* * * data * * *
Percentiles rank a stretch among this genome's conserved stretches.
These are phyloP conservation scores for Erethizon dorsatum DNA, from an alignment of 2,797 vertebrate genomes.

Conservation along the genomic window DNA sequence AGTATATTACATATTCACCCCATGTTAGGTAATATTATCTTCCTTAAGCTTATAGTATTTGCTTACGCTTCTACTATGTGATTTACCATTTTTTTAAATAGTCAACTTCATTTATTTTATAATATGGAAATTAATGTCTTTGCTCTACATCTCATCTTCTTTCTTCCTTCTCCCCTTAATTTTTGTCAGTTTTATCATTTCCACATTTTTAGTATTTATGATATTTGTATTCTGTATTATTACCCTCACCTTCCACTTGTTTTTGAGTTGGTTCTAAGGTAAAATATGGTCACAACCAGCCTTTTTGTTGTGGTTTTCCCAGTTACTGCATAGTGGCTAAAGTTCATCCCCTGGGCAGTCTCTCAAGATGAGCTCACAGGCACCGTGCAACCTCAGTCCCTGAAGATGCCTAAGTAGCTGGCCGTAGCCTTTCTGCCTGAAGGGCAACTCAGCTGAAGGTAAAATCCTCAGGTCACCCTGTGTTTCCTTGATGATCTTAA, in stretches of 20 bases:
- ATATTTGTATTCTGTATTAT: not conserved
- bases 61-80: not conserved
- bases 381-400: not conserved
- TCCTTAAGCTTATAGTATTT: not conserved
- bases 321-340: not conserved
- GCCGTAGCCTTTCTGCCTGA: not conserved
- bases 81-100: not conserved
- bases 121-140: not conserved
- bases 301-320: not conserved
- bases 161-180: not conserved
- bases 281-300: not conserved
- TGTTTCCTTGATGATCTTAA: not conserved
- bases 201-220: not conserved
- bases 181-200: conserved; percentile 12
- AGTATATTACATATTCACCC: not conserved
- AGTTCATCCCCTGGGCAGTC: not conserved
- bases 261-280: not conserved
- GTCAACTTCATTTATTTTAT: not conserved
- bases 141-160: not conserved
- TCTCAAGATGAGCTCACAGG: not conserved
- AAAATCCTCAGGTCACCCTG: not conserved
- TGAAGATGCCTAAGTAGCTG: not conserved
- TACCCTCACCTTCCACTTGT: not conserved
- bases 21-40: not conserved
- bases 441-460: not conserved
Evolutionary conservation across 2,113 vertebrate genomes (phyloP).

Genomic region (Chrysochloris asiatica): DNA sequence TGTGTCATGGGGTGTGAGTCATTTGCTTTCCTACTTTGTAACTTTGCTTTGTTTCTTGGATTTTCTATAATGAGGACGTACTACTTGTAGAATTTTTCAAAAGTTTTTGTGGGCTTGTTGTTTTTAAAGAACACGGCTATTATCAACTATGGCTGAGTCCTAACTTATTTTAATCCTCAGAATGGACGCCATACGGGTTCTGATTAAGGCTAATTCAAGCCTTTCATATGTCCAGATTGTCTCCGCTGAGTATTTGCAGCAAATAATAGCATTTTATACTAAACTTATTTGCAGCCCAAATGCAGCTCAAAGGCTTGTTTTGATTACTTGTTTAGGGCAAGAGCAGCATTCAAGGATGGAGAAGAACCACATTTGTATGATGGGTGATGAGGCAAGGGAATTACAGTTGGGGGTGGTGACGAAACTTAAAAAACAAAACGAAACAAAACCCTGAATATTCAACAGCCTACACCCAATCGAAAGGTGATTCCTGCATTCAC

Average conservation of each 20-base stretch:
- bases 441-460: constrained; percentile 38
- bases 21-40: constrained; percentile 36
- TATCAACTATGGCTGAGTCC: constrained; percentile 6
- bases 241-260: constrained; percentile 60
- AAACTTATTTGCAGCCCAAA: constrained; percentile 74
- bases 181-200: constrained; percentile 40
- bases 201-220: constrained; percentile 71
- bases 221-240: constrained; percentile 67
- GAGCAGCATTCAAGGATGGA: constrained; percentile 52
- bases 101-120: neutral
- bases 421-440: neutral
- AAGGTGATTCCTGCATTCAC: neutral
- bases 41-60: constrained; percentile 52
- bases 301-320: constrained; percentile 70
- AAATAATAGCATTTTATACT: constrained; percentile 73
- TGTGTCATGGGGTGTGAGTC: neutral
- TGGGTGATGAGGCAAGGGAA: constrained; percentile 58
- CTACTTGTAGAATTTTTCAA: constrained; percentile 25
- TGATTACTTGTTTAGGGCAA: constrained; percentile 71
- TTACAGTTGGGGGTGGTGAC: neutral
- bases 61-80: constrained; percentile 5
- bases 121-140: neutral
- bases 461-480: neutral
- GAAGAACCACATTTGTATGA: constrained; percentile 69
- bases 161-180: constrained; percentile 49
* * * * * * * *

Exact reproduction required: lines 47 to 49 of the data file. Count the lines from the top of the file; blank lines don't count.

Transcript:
- TGTGTCATGGGGTGTGAGTC: neutral
- TGGGTGATGAGGCAAGGGAA: constrained; percentile 58
- CTACTTGTAGAATTTTTCAA: constrained; percentile 25